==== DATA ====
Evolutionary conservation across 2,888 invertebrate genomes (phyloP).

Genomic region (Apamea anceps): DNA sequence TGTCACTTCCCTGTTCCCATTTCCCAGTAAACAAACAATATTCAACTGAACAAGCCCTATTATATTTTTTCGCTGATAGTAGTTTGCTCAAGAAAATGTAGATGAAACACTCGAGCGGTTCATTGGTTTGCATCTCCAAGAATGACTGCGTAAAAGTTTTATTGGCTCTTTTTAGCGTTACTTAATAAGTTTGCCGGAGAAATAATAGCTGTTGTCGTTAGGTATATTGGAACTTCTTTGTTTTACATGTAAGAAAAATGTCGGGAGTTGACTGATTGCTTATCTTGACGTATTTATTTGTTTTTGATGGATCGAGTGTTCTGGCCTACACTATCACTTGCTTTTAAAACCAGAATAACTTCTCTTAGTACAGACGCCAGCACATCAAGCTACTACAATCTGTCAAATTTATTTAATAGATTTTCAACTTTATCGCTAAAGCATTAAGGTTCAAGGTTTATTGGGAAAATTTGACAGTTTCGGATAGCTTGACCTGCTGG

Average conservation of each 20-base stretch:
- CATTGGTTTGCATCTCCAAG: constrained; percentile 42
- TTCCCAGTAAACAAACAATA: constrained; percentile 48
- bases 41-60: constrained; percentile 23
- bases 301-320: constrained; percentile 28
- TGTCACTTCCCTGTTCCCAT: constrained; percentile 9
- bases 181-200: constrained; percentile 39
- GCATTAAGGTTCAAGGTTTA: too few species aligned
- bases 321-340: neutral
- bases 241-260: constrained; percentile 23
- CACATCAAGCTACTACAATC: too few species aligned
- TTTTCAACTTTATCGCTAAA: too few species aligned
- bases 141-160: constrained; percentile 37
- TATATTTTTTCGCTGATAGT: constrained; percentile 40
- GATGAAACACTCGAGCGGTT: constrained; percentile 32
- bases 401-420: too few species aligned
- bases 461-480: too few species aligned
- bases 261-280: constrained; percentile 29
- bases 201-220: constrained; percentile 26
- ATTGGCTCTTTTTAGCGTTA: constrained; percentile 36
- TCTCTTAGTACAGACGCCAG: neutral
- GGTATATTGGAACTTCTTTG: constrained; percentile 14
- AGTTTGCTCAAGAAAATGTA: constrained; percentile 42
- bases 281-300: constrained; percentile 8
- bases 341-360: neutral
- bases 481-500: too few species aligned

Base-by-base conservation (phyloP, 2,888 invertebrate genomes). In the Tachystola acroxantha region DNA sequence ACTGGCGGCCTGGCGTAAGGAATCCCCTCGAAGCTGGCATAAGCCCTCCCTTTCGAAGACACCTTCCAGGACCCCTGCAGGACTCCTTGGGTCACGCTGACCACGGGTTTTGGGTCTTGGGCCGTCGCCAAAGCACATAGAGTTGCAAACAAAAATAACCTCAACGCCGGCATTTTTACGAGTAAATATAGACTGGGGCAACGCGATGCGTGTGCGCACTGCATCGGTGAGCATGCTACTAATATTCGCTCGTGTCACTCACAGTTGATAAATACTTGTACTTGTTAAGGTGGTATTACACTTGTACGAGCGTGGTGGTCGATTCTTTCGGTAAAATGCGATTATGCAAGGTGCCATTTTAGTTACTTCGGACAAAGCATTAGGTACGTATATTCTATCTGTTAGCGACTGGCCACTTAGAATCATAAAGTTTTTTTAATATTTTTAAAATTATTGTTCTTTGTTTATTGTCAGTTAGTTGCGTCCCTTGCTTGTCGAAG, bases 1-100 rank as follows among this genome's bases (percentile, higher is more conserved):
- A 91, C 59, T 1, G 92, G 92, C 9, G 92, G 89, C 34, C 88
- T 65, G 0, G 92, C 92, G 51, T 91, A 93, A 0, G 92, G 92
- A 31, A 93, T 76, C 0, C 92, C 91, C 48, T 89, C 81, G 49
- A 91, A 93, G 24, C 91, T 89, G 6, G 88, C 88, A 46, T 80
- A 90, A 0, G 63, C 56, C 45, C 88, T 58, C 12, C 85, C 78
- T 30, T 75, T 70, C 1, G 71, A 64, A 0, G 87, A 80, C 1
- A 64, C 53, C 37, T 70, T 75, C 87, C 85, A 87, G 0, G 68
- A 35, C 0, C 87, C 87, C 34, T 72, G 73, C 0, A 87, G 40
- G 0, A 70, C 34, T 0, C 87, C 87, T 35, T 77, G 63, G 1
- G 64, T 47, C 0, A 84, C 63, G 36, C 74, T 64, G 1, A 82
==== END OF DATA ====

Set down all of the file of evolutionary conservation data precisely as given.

Evolutionary conservation across 2,888 invertebrate genomes (phyloP).

Genomic region (Apamea anceps): DNA sequence TGTCACTTCCCTGTTCCCATTTCCCAGTAAACAAACAATATTCAACTGAACAAGCCCTATTATATTTTTTCGCTGATAGTAGTTTGCTCAAGAAAATGTAGATGAAACACTCGAGCGGTTCATTGGTTTGCATCTCCAAGAATGACTGCGTAAAAGTTTTATTGGCTCTTTTTAGCGTTACTTAATAAGTTTGCCGGAGAAATAATAGCTGTTGTCGTTAGGTATATTGGAACTTCTTTGTTTTACATGTAAGAAAAATGTCGGGAGTTGACTGATTGCTTATCTTGACGTATTTATTTGTTTTTGATGGATCGAGTGTTCTGGCCTACACTATCACTTGCTTTTAAAACCAGAATAACTTCTCTTAGTACAGACGCCAGCACATCAAGCTACTACAATCTGTCAAATTTATTTAATAGATTTTCAACTTTATCGCTAAAGCATTAAGGTTCAAGGTTTATTGGGAAAATTTGACAGTTTCGGATAGCTTGACCTGCTGG

Average conservation of each 20-base stretch:
- CATTGGTTTGCATCTCCAAG: constrained; percentile 42
- TTCCCAGTAAACAAACAATA: constrained; percentile 48
- bases 41-60: constrained; percentile 23
- bases 301-320: constrained; percentile 28
- TGTCACTTCCCTGTTCCCAT: constrained; percentile 9
- bases 181-200: constrained; percentile 39
- GCATTAAGGTTCAAGGTTTA: too few species aligned
- bases 321-340: neutral
- bases 241-260: constrained; percentile 23
- CACATCAAGCTACTACAATC: too few species aligned
- TTTTCAACTTTATCGCTAAA: too few species aligned
- bases 141-160: constrained; percentile 37
- TATATTTTTTCGCTGATAGT: constrained; percentile 40
- GATGAAACACTCGAGCGGTT: constrained; percentile 32
- bases 401-420: too few species aligned
- bases 461-480: too few species aligned
- bases 261-280: constrained; percentile 29
- bases 201-220: constrained; percentile 26
- ATTGGCTCTTTTTAGCGTTA: constrained; percentile 36
- TCTCTTAGTACAGACGCCAG: neutral
- GGTATATTGGAACTTCTTTG: constrained; percentile 14
- AGTTTGCTCAAGAAAATGTA: constrained; percentile 42
- bases 281-300: constrained; percentile 8
- bases 341-360: neutral
- bases 481-500: too few species aligned

Base-by-base conservation (phyloP, 2,888 invertebrate genomes). In the Tachystola acroxantha region DNA sequence ACTGGCGGCCTGGCGTAAGGAATCCCCTCGAAGCTGGCATAAGCCCTCCCTTTCGAAGACACCTTCCAGGACCCCTGCAGGACTCCTTGGGTCACGCTGACCACGGGTTTTGGGTCTTGGGCCGTCGCCAAAGCACATAGAGTTGCAAACAAAAATAACCTCAACGCCGGCATTTTTACGAGTAAATATAGACTGGGGCAACGCGATGCGTGTGCGCACTGCATCGGTGAGCATGCTACTAATATTCGCTCGTGTCACTCACAGTTGATAAATACTTGTACTTGTTAAGGTGGTATTACACTTGTACGAGCGTGGTGGTCGATTCTTTCGGTAAAATGCGATTATGCAAGGTGCCATTTTAGTTACTTCGGACAAAGCATTAGGTACGTATATTCTATCTGTTAGCGACTGGCCACTTAGAATCATAAAGTTTTTTTAATATTTTTAAAATTATTGTTCTTTGTTTATTGTCAGTTAGTTGCGTCCCTTGCTTGTCGAAG, bases 1-100 rank as follows among this genome's bases (percentile, higher is more conserved):
- A 91, C 59, T 1, G 92, G 92, C 9, G 92, G 89, C 34, C 88
- T 65, G 0, G 92, C 92, G 51, T 91, A 93, A 0, G 92, G 92
- A 31, A 93, T 76, C 0, C 92, C 91, C 48, T 89, C 81, G 49
- A 91, A 93, G 24, C 91, T 89, G 6, G 88, C 88, A 46, T 80
- A 90, A 0, G 63, C 56, C 45, C 88, T 58, C 12, C 85, C 78
- T 30, T 75, T 70, C 1, G 71, A 64, A 0, G 87, A 80, C 1
- A 64, C 53, C 37, T 70, T 75, C 87, C 85, A 87, G 0, G 68
- A 35, C 0, C 87, C 87, C 34, T 72, G 73, C 0, A 87, G 40
- G 0, A 70, C 34, T 0, C 87, C 87, T 35, T 77, G 63, G 1
- G 64, T 47, C 0, A 84, C 63, G 36, C 74, T 64, G 1, A 82